Call for Panels and Papers

Understanding and Tackling the Roots of Insecurity: Terrorism, Transnational Organised Crime and Corruption

Following the success of the Standing Group on Organised Crime (SGOC)’s section at the ECPR General Conference in Bordeaux in 2013, SGOC members have proposed a new section “Understanding and Tackling the Roots of Insecurity: Terrorism, Transnational Organised Crime and Corruption” for the ECPR General Conference in Glasgow in 2014.

This section aims to shed light onto the increasing prevalence of transnational threats, which have left an imprint on notions of sovereignty, and national and international security, as well as affected communities and individuals worldwide. It also aims to examine in detail a series of phenomena that are currently understood as transnational security threats, including, but not limited to, terrorism and terrorism financing, transnational organised crime in its various manifestations, environmental crime, illegal migration, cyber-crime, and illicit economics of failed states and (post)-conflict areas. The section calls for assessments on the relevance of these problems for the security of the international and European communities, both states and individuals. Among other objectives, the section invites to discuss the ways national governments and international and supranational organisations have come to understand such transnational threats, proposed strategies to counter them and acted upon them.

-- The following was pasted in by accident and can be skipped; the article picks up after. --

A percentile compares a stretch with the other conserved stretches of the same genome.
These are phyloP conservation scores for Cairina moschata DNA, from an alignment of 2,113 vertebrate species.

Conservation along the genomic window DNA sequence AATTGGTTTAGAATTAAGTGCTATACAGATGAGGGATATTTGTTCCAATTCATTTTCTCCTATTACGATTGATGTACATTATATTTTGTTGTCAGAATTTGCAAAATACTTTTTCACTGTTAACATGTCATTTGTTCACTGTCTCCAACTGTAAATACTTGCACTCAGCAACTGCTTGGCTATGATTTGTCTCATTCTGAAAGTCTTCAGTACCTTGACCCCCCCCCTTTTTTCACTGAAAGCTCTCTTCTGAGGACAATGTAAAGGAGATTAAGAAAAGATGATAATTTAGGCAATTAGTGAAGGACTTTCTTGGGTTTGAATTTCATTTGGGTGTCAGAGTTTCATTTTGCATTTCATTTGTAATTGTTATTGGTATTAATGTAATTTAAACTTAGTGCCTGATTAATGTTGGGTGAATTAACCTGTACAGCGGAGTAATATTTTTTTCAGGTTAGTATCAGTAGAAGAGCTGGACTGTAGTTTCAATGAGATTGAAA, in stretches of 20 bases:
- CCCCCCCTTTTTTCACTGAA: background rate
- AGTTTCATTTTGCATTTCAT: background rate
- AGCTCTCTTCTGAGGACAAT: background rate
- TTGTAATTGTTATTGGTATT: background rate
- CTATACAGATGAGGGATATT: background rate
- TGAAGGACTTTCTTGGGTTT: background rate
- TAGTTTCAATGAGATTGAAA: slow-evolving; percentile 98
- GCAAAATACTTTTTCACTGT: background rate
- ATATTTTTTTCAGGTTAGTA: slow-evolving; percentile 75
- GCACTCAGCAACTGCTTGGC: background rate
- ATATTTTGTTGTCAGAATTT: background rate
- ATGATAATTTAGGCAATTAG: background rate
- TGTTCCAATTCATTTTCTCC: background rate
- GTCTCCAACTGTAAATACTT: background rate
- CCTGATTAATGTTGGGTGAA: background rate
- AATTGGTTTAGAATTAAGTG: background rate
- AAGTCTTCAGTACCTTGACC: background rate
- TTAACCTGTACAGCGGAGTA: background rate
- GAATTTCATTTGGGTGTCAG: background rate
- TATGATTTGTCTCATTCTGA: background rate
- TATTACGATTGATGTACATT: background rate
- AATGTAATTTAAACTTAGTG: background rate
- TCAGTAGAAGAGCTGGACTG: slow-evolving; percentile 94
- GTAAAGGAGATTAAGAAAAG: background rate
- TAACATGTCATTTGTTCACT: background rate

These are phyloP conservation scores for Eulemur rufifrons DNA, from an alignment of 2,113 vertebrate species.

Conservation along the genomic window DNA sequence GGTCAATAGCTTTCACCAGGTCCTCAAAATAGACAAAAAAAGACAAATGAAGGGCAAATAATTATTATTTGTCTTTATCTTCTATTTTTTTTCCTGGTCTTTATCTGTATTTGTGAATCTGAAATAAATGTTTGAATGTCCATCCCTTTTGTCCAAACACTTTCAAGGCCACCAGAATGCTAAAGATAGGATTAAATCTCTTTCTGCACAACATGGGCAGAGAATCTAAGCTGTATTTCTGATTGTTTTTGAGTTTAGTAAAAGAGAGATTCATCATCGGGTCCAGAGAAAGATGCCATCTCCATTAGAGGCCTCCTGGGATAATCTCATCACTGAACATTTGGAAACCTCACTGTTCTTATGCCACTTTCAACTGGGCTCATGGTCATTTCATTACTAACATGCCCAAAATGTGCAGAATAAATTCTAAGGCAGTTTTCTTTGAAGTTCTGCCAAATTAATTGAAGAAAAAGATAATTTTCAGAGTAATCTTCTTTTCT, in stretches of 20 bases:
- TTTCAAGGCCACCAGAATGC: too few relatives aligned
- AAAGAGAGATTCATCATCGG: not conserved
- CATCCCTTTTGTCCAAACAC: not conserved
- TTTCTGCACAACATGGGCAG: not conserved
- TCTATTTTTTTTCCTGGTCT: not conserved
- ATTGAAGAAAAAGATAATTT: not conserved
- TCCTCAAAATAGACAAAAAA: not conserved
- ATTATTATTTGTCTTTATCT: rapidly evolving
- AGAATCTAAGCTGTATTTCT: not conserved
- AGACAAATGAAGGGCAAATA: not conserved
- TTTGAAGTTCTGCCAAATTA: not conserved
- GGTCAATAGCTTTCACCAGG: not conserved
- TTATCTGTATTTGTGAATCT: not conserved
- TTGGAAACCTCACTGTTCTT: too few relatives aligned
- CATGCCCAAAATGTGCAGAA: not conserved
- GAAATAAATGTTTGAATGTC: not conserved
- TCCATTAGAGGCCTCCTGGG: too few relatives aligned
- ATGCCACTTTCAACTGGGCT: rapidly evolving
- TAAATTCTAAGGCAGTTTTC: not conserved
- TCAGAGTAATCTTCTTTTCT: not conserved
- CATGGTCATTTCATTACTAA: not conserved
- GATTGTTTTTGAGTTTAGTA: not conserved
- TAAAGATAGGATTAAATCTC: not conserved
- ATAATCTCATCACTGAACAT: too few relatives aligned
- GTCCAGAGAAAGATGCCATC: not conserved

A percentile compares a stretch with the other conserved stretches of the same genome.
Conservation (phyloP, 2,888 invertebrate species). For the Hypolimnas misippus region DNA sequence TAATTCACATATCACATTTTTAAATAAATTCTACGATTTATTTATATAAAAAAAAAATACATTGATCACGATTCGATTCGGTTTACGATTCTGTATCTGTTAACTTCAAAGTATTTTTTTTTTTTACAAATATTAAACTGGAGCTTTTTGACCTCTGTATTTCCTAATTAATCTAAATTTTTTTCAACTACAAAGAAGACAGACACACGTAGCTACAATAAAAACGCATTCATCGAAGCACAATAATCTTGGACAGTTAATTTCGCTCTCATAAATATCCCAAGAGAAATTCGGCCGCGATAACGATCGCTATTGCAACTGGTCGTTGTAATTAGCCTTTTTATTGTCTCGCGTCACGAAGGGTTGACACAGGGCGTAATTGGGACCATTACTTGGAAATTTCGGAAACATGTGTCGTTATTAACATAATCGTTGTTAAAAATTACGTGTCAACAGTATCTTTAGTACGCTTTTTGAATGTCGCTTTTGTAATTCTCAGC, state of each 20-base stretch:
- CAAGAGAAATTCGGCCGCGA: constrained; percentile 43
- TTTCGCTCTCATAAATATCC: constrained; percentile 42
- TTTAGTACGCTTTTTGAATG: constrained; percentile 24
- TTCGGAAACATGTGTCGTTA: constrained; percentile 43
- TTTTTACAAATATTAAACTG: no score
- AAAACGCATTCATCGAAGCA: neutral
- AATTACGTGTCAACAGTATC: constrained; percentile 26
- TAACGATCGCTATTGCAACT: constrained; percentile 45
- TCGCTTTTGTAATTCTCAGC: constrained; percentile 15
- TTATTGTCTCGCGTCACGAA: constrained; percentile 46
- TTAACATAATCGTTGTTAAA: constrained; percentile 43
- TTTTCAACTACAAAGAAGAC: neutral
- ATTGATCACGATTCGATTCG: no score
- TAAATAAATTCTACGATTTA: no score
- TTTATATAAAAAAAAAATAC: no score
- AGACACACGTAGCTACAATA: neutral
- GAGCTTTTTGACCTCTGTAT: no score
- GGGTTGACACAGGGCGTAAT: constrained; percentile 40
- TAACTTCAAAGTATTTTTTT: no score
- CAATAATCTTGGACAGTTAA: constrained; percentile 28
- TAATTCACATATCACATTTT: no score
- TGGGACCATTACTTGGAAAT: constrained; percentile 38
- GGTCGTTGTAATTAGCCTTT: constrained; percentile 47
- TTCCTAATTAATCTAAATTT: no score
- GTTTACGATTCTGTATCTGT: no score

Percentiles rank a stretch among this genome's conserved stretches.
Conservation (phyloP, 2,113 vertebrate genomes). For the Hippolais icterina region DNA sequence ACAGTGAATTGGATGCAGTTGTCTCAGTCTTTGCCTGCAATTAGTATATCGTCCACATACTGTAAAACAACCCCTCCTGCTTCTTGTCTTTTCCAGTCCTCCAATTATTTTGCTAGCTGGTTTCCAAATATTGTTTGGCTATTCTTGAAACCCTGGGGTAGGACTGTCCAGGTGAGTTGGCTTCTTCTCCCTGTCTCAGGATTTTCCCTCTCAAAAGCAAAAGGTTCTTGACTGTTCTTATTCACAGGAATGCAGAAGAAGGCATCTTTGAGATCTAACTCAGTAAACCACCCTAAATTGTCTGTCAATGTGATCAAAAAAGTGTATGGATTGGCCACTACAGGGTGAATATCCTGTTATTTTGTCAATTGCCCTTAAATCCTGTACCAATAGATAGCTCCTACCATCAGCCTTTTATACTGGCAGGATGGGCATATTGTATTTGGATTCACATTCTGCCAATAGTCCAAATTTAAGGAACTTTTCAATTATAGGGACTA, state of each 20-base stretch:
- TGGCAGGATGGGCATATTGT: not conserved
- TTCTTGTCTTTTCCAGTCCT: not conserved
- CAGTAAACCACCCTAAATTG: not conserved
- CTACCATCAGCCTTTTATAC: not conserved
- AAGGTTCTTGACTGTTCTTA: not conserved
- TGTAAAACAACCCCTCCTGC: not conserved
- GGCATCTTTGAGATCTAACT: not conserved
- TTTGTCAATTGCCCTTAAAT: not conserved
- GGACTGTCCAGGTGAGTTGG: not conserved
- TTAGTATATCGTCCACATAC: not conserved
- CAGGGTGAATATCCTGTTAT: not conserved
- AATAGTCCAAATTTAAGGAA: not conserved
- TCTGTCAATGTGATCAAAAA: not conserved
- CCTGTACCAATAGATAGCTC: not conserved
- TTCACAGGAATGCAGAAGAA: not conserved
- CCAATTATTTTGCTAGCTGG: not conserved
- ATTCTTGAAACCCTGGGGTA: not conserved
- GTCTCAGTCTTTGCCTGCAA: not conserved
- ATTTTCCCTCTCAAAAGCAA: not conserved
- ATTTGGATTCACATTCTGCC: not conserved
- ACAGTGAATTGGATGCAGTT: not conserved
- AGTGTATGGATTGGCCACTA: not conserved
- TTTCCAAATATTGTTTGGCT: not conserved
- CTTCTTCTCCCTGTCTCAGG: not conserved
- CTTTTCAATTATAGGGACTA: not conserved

By addressing these key issues, we expect to engage with the continued debate on conventional and alternative theoretical approaches towards defining, studying and responding to terrorism, organised crime and corruption in various parts of the world and by various actors. Considering the disciplinary diversity existing in this area, this debate could be instrumental in building bridges across academic and methodological traditions.

The section of the SGOC welcomes panels/individual papers on topics related (but not limited to) to the following topics:
1. Critical Reflections on the Concepts of Terrorism, Organised Crime and Corruption
2. Policy-Making Responses to Terrorism, Organised Crime and Corruption
3. The Nexus between Terrorism and Organised Crime
4. Violent Extremism and Radicalization
5. Law Enforcement Responses to Terrorism, Organised Crime and Corruption
6. Emerging Forms and Manifestations of Organised Crime
7. Contemporary Border Security Challenges
8. Non-State Responses to Terrorism, Organised Crime and Corruption

A selection of best papers presented at the SGOC section in Glasgow will be considered for publication in a Special Issue of The European Review of Organised Crime (EROC).

Contact and submission details

The deadline for full panels and individual papers is 15 February 2014. All submissions should be made online through the MyECPR part of the ECPR website. Should you have questions or comments, please do not hesitate to contact Yuliya G. Zabyelina, University of Edinburgh (yuliya.zabyelina(at) or Helena Farrand Carrapico, University of Dundee (Helena.carrapico(at)


Well, it had to be going on, given that duty is so high that duty evasion has become very profitable. This article accuses all the players of being involved: the military, the oil companies, the refineries. Didn’t Europol suggest that oil refineries were being bought by organised crime in last year’s report? It seemed odd at the time, but no there are allegations of supply for such refineries. Similar things happening in Syria, probably Libya too. Get that solar power technology moving!

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